My husband, a Lutheran and better-than-average human did not once chide me, so I’m assuming I kept my whispered asides and eye rolls to a minimum, even as I began to twitch inside with all the mentioning of the Wondrous Him in every religious tongue. Despite my fundamentalist upbringing, this has always been a sticking point with me – that in practically every religion, the deity is Big Daddy. Only humans would assume that a spiritual being would be a reflection of sociopolitical and cultural power. We do tend to have limited, narcissistic imaginations at times.

canstockphoto29686331Still, the first surprise to me was how many people I knew at that breakfast. Despite my antisocial inclinations, I’m also a huge believer in community and civic duty, so I knew a lot of people from various volunteer gigs I’d done over the last twenty years. In these contexts, many people assume I’m a person of faith. It’s only in the last few years I’ve been more upfront about being a nonbeliever of religious dogma. People are sometimes taken aback, but part of me hopes that it broadens their perspective. Religion does not confer inherent goodness and eschewing religion doesn’t mean that one is without a moral compass.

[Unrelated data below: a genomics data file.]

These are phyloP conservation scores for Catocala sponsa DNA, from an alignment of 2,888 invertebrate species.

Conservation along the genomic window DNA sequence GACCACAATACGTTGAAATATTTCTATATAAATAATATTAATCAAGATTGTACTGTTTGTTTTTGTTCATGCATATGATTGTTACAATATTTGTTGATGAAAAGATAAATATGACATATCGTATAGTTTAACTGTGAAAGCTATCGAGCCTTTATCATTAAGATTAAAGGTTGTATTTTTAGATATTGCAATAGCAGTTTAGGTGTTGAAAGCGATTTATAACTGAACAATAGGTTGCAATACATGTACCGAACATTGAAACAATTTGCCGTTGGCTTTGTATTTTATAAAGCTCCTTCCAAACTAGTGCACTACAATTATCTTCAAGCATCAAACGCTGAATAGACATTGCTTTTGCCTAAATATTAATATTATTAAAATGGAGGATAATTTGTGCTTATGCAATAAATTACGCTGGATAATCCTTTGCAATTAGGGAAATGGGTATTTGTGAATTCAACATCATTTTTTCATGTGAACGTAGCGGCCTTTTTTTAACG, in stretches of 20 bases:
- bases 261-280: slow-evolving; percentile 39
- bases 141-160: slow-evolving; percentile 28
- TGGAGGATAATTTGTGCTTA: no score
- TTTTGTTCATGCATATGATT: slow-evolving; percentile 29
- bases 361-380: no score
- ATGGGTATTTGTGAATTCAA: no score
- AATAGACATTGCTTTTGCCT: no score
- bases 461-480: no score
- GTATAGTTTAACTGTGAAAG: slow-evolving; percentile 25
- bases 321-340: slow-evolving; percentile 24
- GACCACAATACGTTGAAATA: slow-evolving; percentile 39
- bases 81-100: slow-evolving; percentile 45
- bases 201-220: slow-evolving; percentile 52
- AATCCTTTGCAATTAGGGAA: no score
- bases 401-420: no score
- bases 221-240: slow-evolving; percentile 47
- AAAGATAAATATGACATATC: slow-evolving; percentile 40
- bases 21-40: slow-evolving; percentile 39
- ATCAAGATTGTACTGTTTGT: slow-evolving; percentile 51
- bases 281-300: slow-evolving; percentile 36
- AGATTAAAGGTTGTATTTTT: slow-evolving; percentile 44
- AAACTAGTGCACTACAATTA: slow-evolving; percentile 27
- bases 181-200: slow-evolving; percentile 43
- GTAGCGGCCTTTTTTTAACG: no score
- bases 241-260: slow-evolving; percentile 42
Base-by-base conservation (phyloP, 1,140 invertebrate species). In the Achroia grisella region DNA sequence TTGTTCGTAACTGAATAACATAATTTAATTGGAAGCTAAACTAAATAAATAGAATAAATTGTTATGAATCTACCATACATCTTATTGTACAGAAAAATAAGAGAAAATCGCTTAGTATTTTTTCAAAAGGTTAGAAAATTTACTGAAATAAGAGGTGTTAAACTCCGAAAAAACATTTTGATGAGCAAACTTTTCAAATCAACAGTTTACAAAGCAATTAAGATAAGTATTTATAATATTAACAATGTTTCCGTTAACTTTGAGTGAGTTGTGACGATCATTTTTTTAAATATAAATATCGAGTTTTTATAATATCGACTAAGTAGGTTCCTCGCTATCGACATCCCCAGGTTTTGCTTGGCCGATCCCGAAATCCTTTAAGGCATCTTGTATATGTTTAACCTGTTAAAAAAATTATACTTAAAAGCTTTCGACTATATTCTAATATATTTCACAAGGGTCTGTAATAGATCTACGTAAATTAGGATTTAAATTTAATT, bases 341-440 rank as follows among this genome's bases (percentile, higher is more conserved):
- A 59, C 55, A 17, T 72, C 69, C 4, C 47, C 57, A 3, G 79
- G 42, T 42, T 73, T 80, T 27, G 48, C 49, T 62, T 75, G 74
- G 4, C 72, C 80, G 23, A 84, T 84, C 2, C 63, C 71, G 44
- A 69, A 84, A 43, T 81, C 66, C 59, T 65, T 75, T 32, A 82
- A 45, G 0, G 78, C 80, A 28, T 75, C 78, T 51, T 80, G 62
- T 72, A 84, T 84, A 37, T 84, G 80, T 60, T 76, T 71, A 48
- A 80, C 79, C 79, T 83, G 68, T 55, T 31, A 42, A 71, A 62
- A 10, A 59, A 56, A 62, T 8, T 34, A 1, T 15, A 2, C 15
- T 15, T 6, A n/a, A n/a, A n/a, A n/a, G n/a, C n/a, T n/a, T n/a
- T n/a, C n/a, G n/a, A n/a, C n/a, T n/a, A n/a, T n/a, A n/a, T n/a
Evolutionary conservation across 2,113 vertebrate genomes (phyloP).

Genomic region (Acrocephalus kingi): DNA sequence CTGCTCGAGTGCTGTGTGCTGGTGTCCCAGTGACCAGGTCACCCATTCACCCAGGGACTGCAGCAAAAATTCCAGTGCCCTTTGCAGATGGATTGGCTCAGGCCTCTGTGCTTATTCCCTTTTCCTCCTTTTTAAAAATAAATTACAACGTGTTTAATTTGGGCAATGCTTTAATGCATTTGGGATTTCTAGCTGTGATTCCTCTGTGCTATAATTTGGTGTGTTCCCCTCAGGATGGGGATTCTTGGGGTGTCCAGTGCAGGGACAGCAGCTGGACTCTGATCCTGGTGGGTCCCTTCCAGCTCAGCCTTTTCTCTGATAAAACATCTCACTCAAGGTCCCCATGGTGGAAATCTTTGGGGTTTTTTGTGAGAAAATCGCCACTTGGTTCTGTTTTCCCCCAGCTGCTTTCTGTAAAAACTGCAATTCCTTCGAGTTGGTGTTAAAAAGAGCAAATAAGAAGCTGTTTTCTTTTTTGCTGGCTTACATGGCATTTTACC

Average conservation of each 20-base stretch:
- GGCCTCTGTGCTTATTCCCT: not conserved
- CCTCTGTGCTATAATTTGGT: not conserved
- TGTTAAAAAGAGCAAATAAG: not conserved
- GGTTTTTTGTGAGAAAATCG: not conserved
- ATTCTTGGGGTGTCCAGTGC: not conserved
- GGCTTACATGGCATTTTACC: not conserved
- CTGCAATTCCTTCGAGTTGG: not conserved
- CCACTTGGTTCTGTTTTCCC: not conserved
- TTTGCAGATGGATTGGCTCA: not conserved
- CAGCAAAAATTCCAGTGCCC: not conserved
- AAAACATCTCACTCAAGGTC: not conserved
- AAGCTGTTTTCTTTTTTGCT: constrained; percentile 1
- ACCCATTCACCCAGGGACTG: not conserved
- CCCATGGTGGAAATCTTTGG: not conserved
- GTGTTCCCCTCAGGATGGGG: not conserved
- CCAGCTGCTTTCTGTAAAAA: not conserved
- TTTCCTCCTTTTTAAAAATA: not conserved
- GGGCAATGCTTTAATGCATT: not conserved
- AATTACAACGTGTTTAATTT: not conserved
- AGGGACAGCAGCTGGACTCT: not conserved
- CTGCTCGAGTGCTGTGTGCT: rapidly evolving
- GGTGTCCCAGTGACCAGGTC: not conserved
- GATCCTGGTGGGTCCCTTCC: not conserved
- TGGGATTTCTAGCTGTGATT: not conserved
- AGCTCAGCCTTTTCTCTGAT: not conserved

The second much-needed surprise were the topics by the speakers. Kindness, compassion, unity, diversity, connection, community. You see, I’ve been on Twitter for about a month now and going by the conversation and profiles there, it would be easy to assume that self-identifying religious followers were complete and utter assholes. The same goes for Libertarians, Crypto currency fans, Constitutionalists, Bernie followers, and loving mothers of six who hate other people’s children, but apparently adore emoticons. The sheer numbers of people who willingly out themselves as unkind, uninformed, paranoid, and unpleasant humans can really twist one’s perspective.